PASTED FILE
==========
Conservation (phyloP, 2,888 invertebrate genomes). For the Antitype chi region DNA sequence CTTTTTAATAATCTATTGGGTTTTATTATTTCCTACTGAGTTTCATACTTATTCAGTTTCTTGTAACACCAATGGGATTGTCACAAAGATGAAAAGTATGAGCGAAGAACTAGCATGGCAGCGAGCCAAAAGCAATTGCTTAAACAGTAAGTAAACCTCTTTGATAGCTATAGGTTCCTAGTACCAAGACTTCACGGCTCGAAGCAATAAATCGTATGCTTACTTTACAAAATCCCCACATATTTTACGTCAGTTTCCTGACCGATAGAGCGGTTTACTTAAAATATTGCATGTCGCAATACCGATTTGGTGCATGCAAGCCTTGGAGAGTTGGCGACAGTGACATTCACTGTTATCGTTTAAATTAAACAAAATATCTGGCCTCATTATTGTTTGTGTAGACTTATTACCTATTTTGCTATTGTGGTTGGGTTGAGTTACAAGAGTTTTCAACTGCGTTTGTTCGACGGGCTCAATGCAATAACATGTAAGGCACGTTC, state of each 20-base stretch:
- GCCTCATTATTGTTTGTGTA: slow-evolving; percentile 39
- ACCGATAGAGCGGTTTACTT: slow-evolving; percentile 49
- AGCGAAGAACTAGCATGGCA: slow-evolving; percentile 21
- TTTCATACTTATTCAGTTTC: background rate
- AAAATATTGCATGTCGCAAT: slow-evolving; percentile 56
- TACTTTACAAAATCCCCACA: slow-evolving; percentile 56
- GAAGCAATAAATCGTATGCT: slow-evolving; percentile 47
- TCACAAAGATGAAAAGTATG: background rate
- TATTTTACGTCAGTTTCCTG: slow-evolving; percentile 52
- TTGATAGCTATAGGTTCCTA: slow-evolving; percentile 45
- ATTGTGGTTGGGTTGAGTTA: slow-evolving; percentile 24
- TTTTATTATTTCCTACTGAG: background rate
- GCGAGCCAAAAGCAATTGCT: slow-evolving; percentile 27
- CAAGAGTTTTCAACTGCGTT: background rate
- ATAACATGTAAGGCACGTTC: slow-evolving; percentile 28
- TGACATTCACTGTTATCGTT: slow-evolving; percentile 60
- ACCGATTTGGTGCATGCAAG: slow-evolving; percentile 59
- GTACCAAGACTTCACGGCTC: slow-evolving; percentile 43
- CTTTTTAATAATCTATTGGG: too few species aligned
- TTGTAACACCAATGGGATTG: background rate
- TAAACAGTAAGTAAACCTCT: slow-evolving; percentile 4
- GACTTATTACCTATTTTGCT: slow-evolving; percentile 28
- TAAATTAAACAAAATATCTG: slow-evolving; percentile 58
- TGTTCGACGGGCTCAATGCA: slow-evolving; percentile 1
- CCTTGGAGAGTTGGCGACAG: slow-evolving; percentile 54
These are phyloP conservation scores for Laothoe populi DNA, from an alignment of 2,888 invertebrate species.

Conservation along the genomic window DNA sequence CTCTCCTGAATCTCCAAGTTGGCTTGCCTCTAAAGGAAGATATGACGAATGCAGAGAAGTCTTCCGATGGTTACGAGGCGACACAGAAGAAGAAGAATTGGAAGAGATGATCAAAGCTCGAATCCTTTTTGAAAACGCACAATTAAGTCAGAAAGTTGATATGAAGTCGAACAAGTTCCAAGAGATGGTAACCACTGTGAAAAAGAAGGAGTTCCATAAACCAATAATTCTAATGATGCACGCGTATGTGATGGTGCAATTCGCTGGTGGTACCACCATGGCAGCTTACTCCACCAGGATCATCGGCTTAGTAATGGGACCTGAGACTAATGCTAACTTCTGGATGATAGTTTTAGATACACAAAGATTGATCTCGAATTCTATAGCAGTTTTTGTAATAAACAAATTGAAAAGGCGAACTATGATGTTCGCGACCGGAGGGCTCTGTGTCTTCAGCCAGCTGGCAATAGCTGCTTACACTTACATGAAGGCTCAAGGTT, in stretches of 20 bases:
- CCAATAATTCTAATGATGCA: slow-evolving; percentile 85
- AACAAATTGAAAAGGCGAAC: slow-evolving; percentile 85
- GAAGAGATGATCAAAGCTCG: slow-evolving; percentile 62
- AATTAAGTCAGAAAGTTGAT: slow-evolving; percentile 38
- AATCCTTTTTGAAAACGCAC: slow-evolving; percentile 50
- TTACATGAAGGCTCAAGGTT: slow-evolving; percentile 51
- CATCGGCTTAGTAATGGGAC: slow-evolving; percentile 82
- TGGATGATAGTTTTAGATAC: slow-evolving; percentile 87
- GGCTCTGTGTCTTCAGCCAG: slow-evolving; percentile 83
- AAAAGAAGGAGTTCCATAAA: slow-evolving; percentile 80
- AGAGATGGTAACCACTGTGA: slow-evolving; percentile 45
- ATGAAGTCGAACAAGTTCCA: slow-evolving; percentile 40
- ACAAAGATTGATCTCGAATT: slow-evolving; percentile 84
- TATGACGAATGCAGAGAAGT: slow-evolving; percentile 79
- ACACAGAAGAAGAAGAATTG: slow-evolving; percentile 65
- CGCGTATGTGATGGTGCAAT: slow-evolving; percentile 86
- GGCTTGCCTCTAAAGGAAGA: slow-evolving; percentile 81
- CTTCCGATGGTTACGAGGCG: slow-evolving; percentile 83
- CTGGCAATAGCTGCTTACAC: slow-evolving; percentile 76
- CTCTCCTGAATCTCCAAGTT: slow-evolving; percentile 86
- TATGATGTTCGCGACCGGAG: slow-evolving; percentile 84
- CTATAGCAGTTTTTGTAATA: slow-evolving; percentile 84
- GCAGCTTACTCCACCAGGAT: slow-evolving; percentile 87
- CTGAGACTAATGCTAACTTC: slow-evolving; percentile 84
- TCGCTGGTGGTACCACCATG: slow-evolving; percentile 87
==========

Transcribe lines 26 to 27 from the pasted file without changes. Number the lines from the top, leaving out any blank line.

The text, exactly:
- CCTTGGAGAGTTGGCGACAG: slow-evolving; percentile 54
These are phyloP conservation scores for Laothoe populi DNA, from an alignment of 2,888 invertebrate species.